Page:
Thanks for the comments,
    Howard
     
  5. Max Peterson

    Max Peterson LOVES Wooden Canoes

    I'm sure that the trailer title and registration process is different in each state. Pennsylvania is a royal pain if you have a trailer that was not manufactured or has no current title. Transferring the title is relatively easy, but getting a new one for an old trailer is a complicated and expensive project. Check out your state's requirements before you spend any money on a used one that doesn't have a title and plate.
     
  6. Robert P. Ross

    Robert P. Ross Ross Bros

    You can build your own. But wouldn’t you rather go canoeing, isn’t that the point here? There is no need to reinvent the wheel. Go with the proven leader, MO Trailer. They sell a personal four place trailer that is great. Be a sport take your friends along, or have extra room to buy more canoes. Who can resist that? I’m on my second in 25 years I sold the last one after 16 years of service. I only sold it because it needed a new paint job. It was such a good trailer I only lost $400. in the trade out. They have done the research their trailers don’t break or twist boats. In twenty five year I have not lost or damaged a boat. (Knock on Wood)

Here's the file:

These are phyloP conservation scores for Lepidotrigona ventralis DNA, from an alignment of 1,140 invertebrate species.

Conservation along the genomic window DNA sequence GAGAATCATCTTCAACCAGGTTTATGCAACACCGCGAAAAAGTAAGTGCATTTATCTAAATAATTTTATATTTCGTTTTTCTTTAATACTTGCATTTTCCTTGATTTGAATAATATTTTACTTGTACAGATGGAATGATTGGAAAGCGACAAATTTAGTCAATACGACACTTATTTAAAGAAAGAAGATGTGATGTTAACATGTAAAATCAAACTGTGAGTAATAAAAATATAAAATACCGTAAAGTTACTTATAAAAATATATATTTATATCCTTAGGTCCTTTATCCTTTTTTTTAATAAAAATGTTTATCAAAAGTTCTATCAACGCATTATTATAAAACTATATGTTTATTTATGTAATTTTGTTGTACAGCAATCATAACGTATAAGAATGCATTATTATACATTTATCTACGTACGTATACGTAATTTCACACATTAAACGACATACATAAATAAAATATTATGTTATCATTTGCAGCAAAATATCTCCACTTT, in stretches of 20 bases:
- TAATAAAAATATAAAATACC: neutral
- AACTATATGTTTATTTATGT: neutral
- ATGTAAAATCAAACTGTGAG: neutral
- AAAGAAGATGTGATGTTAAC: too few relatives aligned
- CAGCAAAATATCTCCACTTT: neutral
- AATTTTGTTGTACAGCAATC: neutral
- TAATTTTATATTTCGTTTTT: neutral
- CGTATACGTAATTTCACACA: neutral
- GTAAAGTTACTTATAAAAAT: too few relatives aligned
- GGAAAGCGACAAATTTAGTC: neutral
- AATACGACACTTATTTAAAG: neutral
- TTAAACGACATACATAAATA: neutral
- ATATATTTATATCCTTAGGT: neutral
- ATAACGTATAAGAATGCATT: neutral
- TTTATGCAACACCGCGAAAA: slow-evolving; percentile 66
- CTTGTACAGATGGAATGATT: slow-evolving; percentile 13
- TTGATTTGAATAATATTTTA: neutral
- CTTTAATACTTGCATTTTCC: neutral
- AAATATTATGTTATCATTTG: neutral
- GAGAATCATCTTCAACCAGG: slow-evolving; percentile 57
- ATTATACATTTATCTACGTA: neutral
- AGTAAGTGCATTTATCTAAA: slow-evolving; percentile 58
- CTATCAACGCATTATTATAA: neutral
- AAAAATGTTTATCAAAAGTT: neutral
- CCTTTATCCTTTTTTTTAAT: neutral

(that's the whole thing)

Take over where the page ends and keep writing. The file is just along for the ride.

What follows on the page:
Robert P. Ross
    Ross Bros.
    PO Box 60277
    Florence, MA 01062
    413.320.2306




    http://www.motrailers.com/canoe.php
     

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  7. mark wismer

    mark wismer WCHA Member

    I remember you mentioning 'dock' features as we have an old two sled trailer w/ pressure treated deckboards for light utility use. My plan is to build a box W/ extendable cross rails & paddle storage. It will strap onto the trailer & double as a garage storage unit.
     
  8. OP
    OP
    Howard Caplan

    Howard Caplan Wooden Canoe Maniac

    Robert,
    Thanks for the link. Yes, that is exactly what I want and you are correct, I should be out canoeing and not trying to modify an existing trailer. Plus, this will make a good place for winter storage for 4 of the canoes, maybe 5.
    Went to the site and they don't list prices and their contact is not working so I'll call them after the holiday.
    You wouldn't know what they charge for the Family Four model, would you?
    Howard
     
  9. Robert P. Ross

    Robert P. Ross Ross Bros

    Dear Howard,

    I tried to look up a price for you. I have an old price sheet that I'm sure it is out of date. The last 8-10 model I bought about five years ago for a friend was about $2500. the four place use to be about half. I recommend the 8-10 model to another friend about a year ago. He didn't tell me the price but it had gone up. Long story short: He had one fabricated didn’t save much money and got less than he paid for.

    I should add I made some modifications to mine to make it more wooden canoe friendly. I dropped the tie down hooks to the side and had the tubes welded shut on the ends, added a dolly wheel, stronger chains, and hooks.

    Strangely enough this same conversation went on another blog about a month ago.

    http://www.woodenboat.com/forum/showthread.php?t=80270

    The steel trailer is good if you can store it indoors when not in use. It will rust, If not I would look into their galvanized model just introduced.

    Stay away fro the Featherlite canoe trailer it is too light and whippy.